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St. Louis leaves East teams singing the Blues

by John Kreiser
The NHL's realignment next season likely will mean the end of the East-West interconference setup that's been used since 2005. For the Eastern teams, that's probably a good thing.

As they have in every season since play resumed after the work stoppage six seasons ago, Western Conference teams are having their way with their Eastern Conference counterparts.

In all, 117 of this season's 270 interconference games are in the books, and the West owns a 62-37-18 record (.530 winning percentage; .520 percentage of points awarded). The East is 55-41-21 (.470/.480).

The .530 winning percentage is a slight bump upwards from the West's .526 showing last season. In the six seasons under the current format, Western teams never have won less than the 52.2 percent of interconference games they took in 2009-10.


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No team has been better at beating the other conference than the St. Louis Blues, whose 4-1 win against the New York Rangers on Thursday improved their record against the East this season to 7-0-1. The Blues are the only team this season to get at least one point in every game against the opposite conference. It's the second season in a row the Blues have dominated the East -- they were 11-4-3 last season, tied with Columbus for the second-best interconference record.

At the other end of the spectrum is the Tampa Bay Lightning, who have lost four of six meetings with Western teams, despite beating Calgary 5-4 in overtime on Thursday. The Southeast is the only division with a sub-.500 mark in interconference play -- a combined 12-17-2, and only the last-place Carolina Hurricanes (3-2-1) have won as many as half their games against the West.

Sunrise, sunset -- Shootouts at home continue to be a nightmare for the Florida Panthers.

The Panthers fell to 1-4 in tiebreakers at the BankAtlantic Center this season on Tuesday when they were beaten 3-2 by New Jersey. Florida has scored once in 14 home shootout attempts this season and not at all in its last 12 tries, while Panthers goaltenders have been beaten on six of the last 13 attempts, including two of three on Tuesday.

The loss was the Panthers' 32nd in 40 home shootouts since the NHL adopted the tiebreaker in 2005, by far the most of any team in its own building.

Change of scenery -- Maybe all Ilya Kovalchuk and Semyon Varlamov needed to improve their performance in shootouts was a new home.

Despite being one of the NHL's top scorers, Kovalchuk was just 6-for-30 in the shootout when he arrived in New Jersey in a trade on Feb. 4, 2010. But going to one of the NHL's most successful shootout teams must have been a tonic -- he's 7-for-13 since coming to the Devils, including 5-for-6 this season.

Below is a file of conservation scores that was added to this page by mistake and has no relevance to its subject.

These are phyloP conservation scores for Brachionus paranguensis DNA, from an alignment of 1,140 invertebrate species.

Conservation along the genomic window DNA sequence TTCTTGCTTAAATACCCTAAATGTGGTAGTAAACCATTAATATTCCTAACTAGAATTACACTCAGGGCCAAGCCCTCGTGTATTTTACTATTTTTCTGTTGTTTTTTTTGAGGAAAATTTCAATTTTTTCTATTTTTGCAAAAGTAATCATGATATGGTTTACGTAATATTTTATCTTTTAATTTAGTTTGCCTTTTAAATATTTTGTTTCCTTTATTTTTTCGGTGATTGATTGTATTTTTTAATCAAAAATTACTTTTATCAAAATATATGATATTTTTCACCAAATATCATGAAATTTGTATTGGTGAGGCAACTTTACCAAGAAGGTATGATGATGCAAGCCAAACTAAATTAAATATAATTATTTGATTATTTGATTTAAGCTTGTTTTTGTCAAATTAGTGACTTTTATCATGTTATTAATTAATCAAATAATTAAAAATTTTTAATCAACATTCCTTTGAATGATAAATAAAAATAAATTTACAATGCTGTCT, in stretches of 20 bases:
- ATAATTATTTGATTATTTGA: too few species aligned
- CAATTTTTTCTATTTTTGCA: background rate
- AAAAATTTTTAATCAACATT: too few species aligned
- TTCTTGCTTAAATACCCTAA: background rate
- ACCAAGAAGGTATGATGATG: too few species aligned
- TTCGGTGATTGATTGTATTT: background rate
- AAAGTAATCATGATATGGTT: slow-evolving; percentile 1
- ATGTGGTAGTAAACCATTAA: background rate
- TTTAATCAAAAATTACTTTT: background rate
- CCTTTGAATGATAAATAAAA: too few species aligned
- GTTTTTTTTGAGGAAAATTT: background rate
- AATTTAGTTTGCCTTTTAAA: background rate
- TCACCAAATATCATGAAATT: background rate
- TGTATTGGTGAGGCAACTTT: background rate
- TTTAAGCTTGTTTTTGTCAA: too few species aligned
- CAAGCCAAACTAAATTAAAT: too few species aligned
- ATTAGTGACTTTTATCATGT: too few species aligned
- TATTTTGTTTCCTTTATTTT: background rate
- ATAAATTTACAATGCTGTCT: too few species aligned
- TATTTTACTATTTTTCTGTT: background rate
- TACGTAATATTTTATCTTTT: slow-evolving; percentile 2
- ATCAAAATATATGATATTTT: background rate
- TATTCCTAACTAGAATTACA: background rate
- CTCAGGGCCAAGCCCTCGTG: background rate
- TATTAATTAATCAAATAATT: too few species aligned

Varlamov was just 4-6 in 10 shootouts with Washington before being dealt to Colorado during the summer. And while his goals-against average with his new team is 3.14 and his save percentage is below .900, he's been money in the bank in the tiebreaker. He won for the fifth time in as many tries by beating San Jose on Tuesday as the Avs improved to 16-1 in their last 17 shootouts since December 2009.  In fact, Varlamov's .875 save percentage in shootouts this season is almost as good as his .896 mark during regulation and overtime.

Mike Smith
Goalie - PHX
RECORD: 14-9-3
GAA: 2.53 | SVP: 0.920
Smith's struggles -- The play of goaltender Mike Smith was a big reason for the Phoenix Coyotes' early success -- and his struggles during the past couple of weeks are a big reason they started to backslide before beating Edmonton 4-2 on Thursday.

Smith entered the first weekend of December among the NHL's leaders with a 2.08 GAA and .936 save percentage -- numbers befitting a goaltender with a 12-5-3 record. But in his next five starts, he allowed 19 goals while going 1-4-0 (the win was a 4-3 shootout victory in Chicago in which he blew a 3-0 lead). He surrendered four goals in all four losses -- despite being lifted after 20 minutes or less in two of them. He rebounded a bit Thursday, stopping 18 of 20 shots in a 4-2 win against the Oilers.

The four games with more than three goals allowed are more than any other goaltender in the NHL this month -- and one more than he had in 20 appearances during the first eight weeks of the season. By allowing 19 goals on 111 shots in the five games, he saw his GAA rise to 2.55 and his save percentage drop from .936 to .921.

Thomas' promises --
The Ottawa Senators couldn't have been very happy when they saw Boston coach Claude Julien start Tuukka Rask in goal against Los Angeles on Tuesday, because that meant they would see Tim Thomas on Wednesday -- and beating Thomas is something the Senators haven't been very good at.

Sure enough, Thomas stood tall against a 49-shot barrage and carried the Bruins to a 5-2 win. He's now 21-8-2 with a 1.95 goals-against average and six shutouts all-time against Ottawa. Thanks to Thomas, the Senators now hold the unwanted distinction of having taken the most shots by a team in a loss this season (Columbus and Philadelphia had 48 in losses last month).

The 49 shots were the most allowed by the Bruins since they surrendered 52 in a 7-4 loss at Montreal on Nov. 17, 2007. The 47 saves were the most by a Boston goaltender in a regulation win since the NHL began counting shots on goal, and they tied Vancouver's Cory Schneider for by a goaltender in a win this season -- Schneider stopped 47 shots in a 4-1 win at Columbus on Nov. 29.
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